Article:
TP-Link Archer AX50 Review: A Nice Surprise of a Wi-Fi 6 Router

The TP-Link Archer AX50 is a compact, yet typical-looking Wi-Fi 6 router.

The Archer AX50 is the international and better variant of the slightly stripped-down Archer AX3000 TP-Link made exclusively for Walmart in the U.S late last year.

Since the two are so similar, I had a pleasant surprise finding out how much better the AX50 is, via testing. It’s not only clearly faster than its sibling but also includes more useful features. This review focuses on these differences, so you might want to read my take on the Archer AX3000 first.

In all, at its current price of around $150, the Archer AX50 is an excellent buy. It’s a perfect Wi-Fi 6 upgrade for a medium or small home on a budget.

TP-Link Archer AX50 Wi-Fi 6 AX3000 Smart WiFi Router






Ease of Use





  • 160 MHz channel support with fast and reliable performance for mid-tier router
  • Tons of useful networking and Wi-Fi settings
  • Valueable features, including free real-time online protection
  • Comparatively affordable
  • Compact design, wall-mountable


  • No multi-gig network port or Dual-WAN
  • HomeCare requires mobile app and login account with TP-Link to work
  • Slow NAS performance when hosting a portable drive
  • Runs a bit warm

The Archer AX50 comes in slightly different packaging where you can see its model names and features vs. those of the Archer AX3000. Out of the box though, you can hardly tell the two mid-tier Wi-Fi 6 routers apart.

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In fact, they look exactly the same from the top, front, and side angles. You have to flip them up or look at them from behind to see any differences.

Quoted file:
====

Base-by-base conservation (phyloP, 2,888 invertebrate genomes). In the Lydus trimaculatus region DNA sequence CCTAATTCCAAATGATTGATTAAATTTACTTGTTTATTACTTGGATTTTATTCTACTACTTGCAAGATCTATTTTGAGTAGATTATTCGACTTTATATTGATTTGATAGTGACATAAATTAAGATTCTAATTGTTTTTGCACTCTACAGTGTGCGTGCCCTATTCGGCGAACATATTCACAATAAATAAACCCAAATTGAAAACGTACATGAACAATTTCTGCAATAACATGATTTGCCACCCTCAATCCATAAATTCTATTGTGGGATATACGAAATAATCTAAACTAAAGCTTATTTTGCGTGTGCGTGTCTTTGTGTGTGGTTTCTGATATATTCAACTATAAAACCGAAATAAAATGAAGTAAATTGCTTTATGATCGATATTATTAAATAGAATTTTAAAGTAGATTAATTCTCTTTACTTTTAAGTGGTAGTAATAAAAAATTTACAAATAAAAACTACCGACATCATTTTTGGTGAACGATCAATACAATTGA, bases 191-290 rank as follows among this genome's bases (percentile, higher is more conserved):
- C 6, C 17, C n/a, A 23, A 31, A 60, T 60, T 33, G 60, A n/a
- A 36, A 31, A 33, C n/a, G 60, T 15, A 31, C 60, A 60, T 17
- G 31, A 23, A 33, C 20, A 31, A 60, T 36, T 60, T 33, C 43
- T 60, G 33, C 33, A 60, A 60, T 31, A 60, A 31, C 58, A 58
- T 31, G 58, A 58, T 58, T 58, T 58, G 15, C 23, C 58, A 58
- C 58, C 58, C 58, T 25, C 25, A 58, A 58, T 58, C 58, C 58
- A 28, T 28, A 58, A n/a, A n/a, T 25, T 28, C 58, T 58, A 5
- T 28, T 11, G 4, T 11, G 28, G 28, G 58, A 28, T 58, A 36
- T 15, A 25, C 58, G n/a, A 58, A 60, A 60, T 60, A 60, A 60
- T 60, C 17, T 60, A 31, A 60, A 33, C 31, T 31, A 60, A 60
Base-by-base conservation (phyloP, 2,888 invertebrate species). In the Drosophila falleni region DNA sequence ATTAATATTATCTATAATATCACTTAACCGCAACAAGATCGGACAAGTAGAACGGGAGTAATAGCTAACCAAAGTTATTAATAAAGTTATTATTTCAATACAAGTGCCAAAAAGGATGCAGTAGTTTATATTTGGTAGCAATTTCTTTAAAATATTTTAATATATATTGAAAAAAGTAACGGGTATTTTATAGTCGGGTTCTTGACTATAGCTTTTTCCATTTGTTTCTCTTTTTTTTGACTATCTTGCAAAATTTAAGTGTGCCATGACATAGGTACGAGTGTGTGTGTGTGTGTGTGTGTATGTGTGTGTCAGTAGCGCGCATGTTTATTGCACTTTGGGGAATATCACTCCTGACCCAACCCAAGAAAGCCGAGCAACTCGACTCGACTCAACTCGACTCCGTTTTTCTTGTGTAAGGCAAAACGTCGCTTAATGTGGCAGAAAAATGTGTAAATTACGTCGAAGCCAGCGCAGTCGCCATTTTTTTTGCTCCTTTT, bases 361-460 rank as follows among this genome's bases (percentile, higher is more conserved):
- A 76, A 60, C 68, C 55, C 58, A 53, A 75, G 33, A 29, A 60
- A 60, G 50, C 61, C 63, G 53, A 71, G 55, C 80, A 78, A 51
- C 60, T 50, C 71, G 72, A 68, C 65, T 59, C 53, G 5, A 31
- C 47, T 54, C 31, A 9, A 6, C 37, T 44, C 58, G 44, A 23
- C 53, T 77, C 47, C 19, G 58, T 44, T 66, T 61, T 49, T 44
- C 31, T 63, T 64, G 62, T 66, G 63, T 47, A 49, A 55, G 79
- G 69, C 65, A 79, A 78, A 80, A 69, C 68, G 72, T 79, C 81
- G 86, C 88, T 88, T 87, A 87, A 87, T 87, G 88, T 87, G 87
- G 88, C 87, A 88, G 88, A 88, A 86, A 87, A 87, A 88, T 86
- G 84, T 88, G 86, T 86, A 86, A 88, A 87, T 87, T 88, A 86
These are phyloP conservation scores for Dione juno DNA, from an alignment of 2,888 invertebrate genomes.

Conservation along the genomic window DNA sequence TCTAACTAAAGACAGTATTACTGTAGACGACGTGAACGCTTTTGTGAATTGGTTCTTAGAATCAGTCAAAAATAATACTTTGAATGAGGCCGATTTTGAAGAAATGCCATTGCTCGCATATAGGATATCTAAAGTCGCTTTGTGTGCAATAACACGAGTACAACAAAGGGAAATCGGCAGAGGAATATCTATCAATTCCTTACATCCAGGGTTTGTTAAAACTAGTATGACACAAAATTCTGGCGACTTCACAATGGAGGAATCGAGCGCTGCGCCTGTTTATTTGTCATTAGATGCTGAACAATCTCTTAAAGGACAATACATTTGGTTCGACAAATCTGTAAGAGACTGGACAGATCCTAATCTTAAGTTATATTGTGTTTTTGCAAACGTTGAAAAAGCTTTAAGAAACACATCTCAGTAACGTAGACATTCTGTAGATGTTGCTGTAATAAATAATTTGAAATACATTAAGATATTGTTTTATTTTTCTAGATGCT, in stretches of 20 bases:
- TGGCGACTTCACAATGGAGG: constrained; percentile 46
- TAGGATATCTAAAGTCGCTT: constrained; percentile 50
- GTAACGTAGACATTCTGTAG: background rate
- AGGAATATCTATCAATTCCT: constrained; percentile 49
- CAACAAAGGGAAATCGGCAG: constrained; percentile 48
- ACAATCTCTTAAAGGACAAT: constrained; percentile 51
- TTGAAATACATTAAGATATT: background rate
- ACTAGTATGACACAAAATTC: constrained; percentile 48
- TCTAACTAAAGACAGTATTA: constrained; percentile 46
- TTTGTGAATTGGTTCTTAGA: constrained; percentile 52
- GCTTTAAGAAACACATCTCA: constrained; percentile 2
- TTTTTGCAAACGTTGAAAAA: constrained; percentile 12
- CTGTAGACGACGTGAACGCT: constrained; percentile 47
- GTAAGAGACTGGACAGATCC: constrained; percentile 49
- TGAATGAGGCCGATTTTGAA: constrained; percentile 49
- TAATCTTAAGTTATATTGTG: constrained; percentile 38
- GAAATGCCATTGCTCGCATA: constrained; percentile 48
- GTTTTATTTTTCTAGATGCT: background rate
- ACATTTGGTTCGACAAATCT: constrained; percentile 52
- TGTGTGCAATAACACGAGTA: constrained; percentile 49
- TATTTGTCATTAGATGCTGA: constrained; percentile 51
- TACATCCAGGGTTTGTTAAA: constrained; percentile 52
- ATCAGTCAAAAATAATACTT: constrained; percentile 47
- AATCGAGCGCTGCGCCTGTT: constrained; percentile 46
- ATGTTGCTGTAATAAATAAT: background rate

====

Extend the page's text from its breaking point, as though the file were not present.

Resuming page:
USB 3.0 and built-in Antivirus

Indeed, on the back, you’ll note that the AX50 has a USB 3.0 port (instead of a USB 2.0). And on the underside, you’ll see the two are slightly different in their name and model number. And that’s about it, for the most part, these are two extremely similar-looking routers.

That said, the Archer AX50 is still standard compact Wi-Fi 6 router with four swivelable but non-removable antennas sticking up from its back.

The Archer AX50 has an additional feature, however. Its HomeCare suite now includes Antivirus, besides QoS and Parental Controls.

On the inside, the Archer AX50 shares the same hardware specs as that of the Archer AX3000, sporting an Intel Home Wi-Fi chipset.

It’s a dual-band router that’s capable of delivering up to 2.4 Gbps on the 5GHz band and up to 574 Mbps on the 2.4GHz band. So both routers are AX3000-class Wi-Fi 6 router and neither has any multi-gig ports or support Dual-WAN. However, with the latest firmware, the AX50 does have link aggregation where you can combine two LAN ports into a 2 Gbps connection.

The TP-Link Archer AX50 (right) and Archer AX3000 look identical from the front.

The two’s retail boxes are distinctive however.

On the back of the boxes, you’ll note that the Archer AX50 has the full HomeCare suite.

From behind, the TP-Link Archer AX50 (top) has a USB 3.0 port, while that port of the Archer AX3000 is a USB 2.0.

The TP-Link Archer AX50’s underside. It’s wall-mountable.

Here’s a close-up of the Archer AX50’s label. Note its model name.

And here’s the label of the Archer AX3000.
From this angle the TP-Link Archer AX50 looks exactly the same as the Archer AX3000.
That’s also the case from this angle.

The TP-Link Archer AX50 vs. its Asus rival, the RT-AX3000.

The TP-Link Archer AX50 next to the Netgear RAX40.

Like the Archer AX3000 and most other TP-Link routers, the Archer AX50 comes with a standard web user interface.

You can access this interface by pointing a browser on a connected computer to the router’s default IP address, which is or That said, it has the same standard setup process as most routers.